Writing About True Crime

Writing about a true crime story was the last genre I expected to dive into and research.  I wasn’t looking for an intriguing crime story to write about.  I didn’t look for crimes in the newspaper to routinely read about either.  I would, however, return off and on to the subject of a certain cold case article.  Years would pass and after obtaining my story’s victim’s full name, my spare time evolved into an obsession to tell readers about her.  I can assure that this victim’s story is not popular today, but in 1941 through 1943, it was widely publicized in the written media.  What makes her story important is the fact that it’s never been solved.

My book is about a gruesome murder occurring 72 years ago (at the time of this writing) in the early morning hours of March 9, 1941 and the likelihood of the killer being alive today is doubtful unless he was a teenager.  After reading this book, readers will have an understanding of the details of the crime and how it became a very cold case.  We read about senseless murders all the time and while many are solved, this is one of many cases that has gone unsolved and owns my attention.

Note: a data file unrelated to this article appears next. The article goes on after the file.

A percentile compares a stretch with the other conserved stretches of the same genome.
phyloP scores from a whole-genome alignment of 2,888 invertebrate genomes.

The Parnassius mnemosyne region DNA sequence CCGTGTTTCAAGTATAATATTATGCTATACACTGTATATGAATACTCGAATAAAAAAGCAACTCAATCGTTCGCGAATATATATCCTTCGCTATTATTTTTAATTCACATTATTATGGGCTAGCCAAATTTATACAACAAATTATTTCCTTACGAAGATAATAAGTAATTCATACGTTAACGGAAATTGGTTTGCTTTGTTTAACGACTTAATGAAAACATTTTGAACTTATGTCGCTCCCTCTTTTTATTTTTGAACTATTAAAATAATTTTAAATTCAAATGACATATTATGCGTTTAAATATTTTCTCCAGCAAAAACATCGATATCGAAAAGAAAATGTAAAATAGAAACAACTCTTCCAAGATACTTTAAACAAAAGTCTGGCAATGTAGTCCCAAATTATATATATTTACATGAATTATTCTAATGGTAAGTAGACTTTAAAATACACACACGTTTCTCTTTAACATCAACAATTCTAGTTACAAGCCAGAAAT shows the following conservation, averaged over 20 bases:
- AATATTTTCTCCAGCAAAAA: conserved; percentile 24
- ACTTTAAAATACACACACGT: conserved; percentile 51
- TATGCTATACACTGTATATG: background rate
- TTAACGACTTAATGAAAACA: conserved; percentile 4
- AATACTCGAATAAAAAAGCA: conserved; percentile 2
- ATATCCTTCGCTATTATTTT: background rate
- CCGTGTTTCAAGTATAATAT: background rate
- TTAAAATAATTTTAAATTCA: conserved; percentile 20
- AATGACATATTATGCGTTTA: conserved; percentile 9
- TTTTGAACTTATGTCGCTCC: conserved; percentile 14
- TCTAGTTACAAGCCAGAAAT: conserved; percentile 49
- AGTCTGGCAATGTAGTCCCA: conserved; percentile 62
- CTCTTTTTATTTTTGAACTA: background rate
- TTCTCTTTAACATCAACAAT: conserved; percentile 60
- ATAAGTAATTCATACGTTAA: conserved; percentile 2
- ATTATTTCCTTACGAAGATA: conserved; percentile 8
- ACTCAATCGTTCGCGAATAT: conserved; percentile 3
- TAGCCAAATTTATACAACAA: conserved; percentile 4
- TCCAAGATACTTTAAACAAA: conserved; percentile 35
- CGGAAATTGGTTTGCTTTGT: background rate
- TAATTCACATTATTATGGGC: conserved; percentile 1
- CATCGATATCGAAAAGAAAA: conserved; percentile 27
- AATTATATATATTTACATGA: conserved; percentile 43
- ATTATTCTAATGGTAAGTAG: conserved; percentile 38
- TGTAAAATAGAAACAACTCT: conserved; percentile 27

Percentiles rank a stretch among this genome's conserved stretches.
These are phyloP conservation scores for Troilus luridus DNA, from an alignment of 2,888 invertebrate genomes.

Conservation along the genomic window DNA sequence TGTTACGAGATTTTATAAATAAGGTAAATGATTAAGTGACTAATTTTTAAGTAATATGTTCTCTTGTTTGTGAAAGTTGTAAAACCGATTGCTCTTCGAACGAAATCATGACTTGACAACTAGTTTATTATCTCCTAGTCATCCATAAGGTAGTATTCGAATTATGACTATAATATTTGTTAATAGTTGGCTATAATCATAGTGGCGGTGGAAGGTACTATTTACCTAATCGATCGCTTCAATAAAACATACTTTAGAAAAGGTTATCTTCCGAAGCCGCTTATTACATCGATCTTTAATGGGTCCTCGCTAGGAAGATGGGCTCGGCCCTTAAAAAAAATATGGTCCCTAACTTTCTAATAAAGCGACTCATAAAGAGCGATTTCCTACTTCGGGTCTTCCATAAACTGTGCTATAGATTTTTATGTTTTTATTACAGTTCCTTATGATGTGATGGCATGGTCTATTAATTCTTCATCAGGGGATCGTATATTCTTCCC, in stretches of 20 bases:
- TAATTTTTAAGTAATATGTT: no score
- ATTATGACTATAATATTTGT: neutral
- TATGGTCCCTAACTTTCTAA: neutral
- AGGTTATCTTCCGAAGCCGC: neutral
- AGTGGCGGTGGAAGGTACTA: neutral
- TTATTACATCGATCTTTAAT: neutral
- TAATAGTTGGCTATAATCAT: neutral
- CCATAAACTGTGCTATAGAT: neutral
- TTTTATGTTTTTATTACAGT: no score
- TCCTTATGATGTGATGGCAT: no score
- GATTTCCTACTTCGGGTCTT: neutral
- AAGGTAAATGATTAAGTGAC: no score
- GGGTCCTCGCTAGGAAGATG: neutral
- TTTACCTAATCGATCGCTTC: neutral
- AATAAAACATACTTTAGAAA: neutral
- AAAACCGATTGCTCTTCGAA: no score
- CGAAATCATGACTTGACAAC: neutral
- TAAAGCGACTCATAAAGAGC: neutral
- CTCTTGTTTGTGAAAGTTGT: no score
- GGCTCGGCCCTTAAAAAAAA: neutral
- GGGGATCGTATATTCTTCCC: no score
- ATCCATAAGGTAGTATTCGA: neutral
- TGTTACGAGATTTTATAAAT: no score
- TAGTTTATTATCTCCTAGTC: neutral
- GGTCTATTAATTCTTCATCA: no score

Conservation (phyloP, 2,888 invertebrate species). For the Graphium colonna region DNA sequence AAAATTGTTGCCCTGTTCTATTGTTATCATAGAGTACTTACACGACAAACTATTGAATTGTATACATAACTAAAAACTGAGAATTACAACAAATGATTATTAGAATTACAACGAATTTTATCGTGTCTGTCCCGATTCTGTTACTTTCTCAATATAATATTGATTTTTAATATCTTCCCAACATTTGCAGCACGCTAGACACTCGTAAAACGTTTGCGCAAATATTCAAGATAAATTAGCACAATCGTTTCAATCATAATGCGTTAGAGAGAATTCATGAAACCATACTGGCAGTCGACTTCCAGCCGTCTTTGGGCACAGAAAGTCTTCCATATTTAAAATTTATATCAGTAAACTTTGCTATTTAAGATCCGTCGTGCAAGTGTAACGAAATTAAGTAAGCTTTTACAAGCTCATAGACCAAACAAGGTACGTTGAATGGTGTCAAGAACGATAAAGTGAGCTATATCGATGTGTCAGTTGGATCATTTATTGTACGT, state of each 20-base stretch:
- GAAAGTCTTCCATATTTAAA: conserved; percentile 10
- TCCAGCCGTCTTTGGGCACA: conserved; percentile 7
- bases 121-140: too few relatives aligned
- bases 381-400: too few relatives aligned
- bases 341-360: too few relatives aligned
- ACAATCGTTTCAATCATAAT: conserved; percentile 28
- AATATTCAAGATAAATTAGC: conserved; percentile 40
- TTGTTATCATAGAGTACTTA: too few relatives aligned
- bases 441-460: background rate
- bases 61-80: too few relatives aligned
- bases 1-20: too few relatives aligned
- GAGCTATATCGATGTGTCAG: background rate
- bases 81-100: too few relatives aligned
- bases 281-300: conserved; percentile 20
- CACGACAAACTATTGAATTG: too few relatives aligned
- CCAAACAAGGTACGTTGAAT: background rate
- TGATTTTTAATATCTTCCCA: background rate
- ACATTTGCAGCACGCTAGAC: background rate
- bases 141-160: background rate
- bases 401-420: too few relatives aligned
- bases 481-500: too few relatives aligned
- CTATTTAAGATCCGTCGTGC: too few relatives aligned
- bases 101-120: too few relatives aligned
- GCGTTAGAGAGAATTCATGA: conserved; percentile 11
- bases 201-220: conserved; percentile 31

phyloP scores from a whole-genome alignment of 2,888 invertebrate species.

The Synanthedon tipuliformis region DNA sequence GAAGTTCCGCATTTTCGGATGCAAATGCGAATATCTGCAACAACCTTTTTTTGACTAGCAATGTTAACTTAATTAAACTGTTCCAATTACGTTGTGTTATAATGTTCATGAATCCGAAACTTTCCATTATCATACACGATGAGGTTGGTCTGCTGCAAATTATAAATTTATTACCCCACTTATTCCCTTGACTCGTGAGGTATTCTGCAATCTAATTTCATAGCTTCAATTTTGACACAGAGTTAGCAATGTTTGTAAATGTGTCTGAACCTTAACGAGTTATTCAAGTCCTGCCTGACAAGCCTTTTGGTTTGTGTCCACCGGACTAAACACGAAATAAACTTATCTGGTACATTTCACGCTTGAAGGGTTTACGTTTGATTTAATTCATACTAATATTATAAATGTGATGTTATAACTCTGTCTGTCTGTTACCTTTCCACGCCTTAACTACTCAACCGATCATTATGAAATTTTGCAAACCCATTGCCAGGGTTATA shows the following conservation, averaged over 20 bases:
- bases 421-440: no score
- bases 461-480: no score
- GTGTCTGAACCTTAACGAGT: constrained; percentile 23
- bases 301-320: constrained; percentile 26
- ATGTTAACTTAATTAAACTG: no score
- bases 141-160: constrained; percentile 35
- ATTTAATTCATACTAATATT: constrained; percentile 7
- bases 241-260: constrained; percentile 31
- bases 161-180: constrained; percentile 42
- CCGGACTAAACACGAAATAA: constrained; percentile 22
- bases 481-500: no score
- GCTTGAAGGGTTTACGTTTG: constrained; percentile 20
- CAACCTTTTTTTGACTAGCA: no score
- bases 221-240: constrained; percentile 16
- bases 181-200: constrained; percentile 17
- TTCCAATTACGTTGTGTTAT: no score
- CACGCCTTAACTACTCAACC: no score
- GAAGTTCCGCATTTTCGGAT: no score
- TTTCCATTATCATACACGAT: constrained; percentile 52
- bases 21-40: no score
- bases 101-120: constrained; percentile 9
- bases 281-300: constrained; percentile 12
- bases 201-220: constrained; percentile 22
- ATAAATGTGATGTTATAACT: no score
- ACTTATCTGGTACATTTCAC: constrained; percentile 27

With more people becoming interested and also fascinated with cold cases, different thought processes are coming to the table to offer new ideas all in an effort to solve an old crime.  It’s remarkably amazing how improvements with the collection of data and behavioral patterns bring about change and render ideas for investigators.  With technology, people are more easily identified or tracked, including the use of tower mapping with cell phone usage.  The development of software that enables the input and output of information is of great value.  The manner in which evidence that is very old can be reevaluated with modern day scientific analysis is remarkable.

If you take the traditional methods deployed back in 1941 and compare them to modern day methods, it’s astonishing how progressive our crime solving departments have come.  Today, police officers, detectives, forensic scientists and psychologists each play a role involved with cold cases in their collective effort to solve an old murder that may have been deemed as ice cold at one time.  With all the appropriate tools available to these role players, a murderer could ultimately be brought to trial for his or her crime.

In 2011, my obsession with my cold case story became just that—-an obsession—-and it’s probably the most overwhelming and fulfilling task I have ever set my mind to as a writer.

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